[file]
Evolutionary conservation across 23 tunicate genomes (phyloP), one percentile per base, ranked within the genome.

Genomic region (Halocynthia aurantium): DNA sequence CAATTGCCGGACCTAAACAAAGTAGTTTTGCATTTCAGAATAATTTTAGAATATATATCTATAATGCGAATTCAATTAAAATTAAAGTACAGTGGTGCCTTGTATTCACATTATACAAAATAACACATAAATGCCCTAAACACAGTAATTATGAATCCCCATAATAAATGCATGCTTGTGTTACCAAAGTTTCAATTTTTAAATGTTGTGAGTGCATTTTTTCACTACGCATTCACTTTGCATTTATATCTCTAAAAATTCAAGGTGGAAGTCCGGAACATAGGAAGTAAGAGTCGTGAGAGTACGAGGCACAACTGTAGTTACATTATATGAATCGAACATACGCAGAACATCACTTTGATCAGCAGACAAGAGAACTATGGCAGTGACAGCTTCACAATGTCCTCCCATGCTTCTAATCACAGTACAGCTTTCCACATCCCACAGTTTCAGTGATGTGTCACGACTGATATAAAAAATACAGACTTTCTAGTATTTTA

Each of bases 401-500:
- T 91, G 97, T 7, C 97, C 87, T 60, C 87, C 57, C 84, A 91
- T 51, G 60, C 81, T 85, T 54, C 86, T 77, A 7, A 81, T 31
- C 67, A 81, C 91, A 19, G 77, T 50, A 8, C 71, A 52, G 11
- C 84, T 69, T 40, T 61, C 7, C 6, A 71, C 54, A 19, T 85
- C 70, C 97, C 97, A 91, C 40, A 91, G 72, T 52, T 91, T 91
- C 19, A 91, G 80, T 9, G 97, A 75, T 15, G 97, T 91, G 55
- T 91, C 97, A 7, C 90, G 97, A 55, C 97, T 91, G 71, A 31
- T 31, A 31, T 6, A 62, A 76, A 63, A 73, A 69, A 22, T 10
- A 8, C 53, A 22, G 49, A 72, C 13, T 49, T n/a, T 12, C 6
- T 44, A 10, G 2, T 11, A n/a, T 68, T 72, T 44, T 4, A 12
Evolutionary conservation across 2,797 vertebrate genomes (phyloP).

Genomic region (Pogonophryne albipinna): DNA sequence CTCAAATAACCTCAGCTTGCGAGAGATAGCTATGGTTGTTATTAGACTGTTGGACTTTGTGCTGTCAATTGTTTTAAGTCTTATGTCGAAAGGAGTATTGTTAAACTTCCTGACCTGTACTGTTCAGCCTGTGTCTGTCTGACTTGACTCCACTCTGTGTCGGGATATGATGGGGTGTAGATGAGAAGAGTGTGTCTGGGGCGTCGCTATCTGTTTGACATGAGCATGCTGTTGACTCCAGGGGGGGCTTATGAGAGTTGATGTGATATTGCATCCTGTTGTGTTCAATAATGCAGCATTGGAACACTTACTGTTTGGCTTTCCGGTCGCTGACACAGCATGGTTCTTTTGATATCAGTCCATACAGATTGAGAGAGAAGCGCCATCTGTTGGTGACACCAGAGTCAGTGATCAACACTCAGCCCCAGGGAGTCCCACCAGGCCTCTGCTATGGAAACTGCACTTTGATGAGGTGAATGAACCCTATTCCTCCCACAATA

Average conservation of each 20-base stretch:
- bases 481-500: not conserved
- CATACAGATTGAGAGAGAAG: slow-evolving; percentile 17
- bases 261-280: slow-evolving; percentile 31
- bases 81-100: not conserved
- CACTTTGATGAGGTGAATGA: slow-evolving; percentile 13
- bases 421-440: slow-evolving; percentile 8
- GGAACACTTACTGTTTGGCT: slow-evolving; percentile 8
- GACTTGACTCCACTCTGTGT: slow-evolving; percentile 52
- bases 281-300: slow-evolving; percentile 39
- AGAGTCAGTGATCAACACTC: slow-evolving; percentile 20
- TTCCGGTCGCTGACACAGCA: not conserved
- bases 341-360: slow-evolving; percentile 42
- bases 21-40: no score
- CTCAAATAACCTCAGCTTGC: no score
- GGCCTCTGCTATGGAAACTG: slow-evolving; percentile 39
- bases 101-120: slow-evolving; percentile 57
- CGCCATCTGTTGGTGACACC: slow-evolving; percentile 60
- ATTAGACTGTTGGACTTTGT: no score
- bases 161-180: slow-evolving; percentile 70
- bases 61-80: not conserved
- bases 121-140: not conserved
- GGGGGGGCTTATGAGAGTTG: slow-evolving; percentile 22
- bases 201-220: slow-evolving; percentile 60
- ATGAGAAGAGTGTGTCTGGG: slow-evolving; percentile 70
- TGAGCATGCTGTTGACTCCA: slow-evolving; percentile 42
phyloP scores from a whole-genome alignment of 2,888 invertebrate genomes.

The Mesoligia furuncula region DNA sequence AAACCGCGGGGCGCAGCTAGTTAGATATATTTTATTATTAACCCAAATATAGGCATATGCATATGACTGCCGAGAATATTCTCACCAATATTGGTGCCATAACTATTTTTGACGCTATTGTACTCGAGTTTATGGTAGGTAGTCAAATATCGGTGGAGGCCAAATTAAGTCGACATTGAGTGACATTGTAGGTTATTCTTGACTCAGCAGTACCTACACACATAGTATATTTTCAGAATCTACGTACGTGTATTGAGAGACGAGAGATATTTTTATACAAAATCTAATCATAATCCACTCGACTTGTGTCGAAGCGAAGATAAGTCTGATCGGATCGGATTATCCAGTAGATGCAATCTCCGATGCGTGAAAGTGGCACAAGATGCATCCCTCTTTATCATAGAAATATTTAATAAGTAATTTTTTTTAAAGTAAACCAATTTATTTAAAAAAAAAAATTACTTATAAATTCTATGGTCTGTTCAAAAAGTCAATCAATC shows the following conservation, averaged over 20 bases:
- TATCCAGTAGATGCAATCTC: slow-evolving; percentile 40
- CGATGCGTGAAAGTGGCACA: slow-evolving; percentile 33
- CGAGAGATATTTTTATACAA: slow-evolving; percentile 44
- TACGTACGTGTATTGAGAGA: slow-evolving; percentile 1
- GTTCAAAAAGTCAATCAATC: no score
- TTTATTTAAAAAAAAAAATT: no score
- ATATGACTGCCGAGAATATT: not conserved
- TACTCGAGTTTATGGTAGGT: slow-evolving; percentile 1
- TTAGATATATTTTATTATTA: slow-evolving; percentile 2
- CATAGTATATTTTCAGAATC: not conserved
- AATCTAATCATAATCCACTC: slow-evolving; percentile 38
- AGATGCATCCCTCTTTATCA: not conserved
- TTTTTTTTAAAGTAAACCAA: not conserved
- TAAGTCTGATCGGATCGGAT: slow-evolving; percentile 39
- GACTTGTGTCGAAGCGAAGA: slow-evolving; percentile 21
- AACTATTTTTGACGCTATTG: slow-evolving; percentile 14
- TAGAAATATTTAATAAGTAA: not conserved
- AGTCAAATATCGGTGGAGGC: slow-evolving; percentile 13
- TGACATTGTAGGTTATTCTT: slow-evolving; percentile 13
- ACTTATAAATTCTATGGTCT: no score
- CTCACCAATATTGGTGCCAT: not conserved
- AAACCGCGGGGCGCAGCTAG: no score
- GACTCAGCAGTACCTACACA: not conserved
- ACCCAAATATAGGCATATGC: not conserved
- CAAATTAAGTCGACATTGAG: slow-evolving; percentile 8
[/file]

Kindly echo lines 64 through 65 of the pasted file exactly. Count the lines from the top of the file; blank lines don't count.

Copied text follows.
- CTCACCAATATTGGTGCCAT: not conserved
- AAACCGCGGGGCGCAGCTAG: no score